Wednesday, 1 August 2012
Giving It All Away
It's strange how you fall into things. Patterns of behaviour. Habits. Routines.
How you convince yourself that certain possessions are important. A house. A car. A pair of trail shoes. A ball of string.
It just happens. Life goes on, shaking along in the groove you've created for it, laden down with the baggage that might make things more comfortable, but, ultimately, in the long run, can only slow you down.
Then something happens that makes you stand back, reassess, contemplate a different path. What if I make a small pile of the things that are important - just a handful of people, places and possessions? What if I scoop everything else up into a huge stack - stuff that has become part of the way I live my life but aren't necessary and generally give me more hassle than enjoyment? And what if I take all of this and just give it all away?
Doctor W. calls me from the doorway of his office. I shut the book I'm reading, grab my sack and hop out of the chair. He gives me a warm handshake. I like Doctor W.
He goes behind his desk and I sit in the chair on the other side. He flicks through my notes and asks the questions he always asks.
'How are you?'
'Have you had any episodes of light-headedness, dizziness, blackouts, chest pain or breathlessness since I last saw you?'
I give the same replies I always give.
'No, none of them.'
He shows me the printouts from my most recent ECG and Holter monitor data. Points out the abnormalities. The missed beats. The slow pace.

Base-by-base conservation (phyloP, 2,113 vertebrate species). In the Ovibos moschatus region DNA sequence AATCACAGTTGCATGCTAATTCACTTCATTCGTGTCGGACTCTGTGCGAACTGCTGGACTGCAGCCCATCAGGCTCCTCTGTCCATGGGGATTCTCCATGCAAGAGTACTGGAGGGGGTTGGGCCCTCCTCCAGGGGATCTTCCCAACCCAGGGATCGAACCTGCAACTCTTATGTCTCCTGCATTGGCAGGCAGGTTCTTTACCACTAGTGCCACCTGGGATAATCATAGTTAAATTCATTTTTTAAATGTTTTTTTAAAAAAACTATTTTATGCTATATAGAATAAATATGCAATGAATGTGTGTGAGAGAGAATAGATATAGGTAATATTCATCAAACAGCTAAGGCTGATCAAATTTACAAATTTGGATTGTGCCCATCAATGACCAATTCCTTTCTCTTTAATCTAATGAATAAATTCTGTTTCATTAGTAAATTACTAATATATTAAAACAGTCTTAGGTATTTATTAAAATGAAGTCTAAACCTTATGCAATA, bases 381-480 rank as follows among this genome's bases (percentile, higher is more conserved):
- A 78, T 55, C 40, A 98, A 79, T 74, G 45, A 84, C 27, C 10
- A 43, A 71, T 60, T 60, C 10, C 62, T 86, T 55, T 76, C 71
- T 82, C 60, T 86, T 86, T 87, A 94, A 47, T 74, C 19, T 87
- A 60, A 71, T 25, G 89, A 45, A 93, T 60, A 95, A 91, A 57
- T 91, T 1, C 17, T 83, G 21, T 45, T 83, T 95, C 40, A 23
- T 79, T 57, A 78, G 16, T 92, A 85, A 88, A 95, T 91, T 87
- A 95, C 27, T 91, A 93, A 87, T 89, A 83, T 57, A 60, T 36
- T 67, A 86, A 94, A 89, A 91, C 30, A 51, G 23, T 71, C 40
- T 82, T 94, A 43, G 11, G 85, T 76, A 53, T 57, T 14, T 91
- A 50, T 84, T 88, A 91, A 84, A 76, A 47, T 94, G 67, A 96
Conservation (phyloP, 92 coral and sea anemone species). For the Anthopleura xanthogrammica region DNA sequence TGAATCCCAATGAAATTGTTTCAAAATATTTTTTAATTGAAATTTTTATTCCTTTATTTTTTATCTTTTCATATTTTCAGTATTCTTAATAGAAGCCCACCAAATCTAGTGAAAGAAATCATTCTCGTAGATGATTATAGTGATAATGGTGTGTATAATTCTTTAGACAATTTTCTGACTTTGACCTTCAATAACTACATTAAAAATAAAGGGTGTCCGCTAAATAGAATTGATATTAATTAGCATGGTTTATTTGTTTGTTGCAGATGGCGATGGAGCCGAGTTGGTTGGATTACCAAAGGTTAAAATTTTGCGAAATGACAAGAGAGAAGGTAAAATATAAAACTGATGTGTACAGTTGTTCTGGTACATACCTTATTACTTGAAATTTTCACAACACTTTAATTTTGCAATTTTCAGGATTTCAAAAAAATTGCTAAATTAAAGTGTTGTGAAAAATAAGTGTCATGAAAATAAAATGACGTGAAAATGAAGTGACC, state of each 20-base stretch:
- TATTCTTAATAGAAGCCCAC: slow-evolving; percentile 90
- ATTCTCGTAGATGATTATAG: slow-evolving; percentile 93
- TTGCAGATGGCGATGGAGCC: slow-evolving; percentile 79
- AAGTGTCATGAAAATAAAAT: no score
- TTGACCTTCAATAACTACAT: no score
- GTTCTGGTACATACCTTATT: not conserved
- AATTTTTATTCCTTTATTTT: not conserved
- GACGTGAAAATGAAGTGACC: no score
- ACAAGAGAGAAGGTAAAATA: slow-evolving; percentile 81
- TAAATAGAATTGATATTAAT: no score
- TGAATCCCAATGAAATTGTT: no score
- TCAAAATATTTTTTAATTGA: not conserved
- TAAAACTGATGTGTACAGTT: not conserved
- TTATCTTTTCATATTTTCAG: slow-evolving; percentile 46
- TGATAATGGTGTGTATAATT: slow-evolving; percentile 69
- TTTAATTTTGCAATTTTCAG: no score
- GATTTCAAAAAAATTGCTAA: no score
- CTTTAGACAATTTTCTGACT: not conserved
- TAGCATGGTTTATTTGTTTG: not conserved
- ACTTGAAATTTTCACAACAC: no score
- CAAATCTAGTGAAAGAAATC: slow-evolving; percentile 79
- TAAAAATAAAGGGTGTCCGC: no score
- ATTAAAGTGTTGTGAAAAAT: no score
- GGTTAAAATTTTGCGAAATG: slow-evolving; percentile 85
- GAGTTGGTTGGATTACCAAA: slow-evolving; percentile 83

I've seen it all before.
Then he takes off his glasses. Puts them on top of the pile of notes and looks at me.
'Chris,' he says, 'You really are an enigma.'
I laugh, uneasy.
'The last monitor shows a number of things,' he continues. 'Your heart rate is very slow. There's times during the night when it is consistently lower than 30 beats a minute. There's also times during the day when it stays at lower than 40 beats a minute for long periods. There's times throughout the day when the space between beats can be over 3 1/2 seconds. Your heart stops, then it picks up again.'
I nod, taking it all in.
'The various scans you've had show no evidence of structural damage to the heart. There's no hypertrophic cardiomyopathy, although your heart, particularly the left ventricle, is definitely enlarged. That, however, is to be expected in an endurance athlete.'
He's told me all this before. I wonder where he's going.
'If you were experiencing blackouts or dizziness, there would be no doubt about my course of action. But you're not. However, looking at your charts, it certainly appears that the electrical system in your heart is weary. I think it would benefit from some help.'
Right. I know what's coming next. Had expected it to happen sometime in the future, but not just yet. I'm only 45.
Doctor W. picks up his glasses and fiddles with them. 'The question,' he sighs, 'is what to do with you? What would be best for you?'
Ok, I think. Just tell me.
'I'm going to suggest that you be fitted with an artificial pacing device. It's not a major operation. I'll make an incision under your collar bone. I'll feed 2 wires, one to either side of your heart and connect it to the device, which is about as big as a 50p piece. It'll be done under local anaesthetic, and you'll be required to stay in hospital overnight. What do you think?'
A pace-maker at 45. Fuck me! Throw me in the knacker's yard! That's what I think.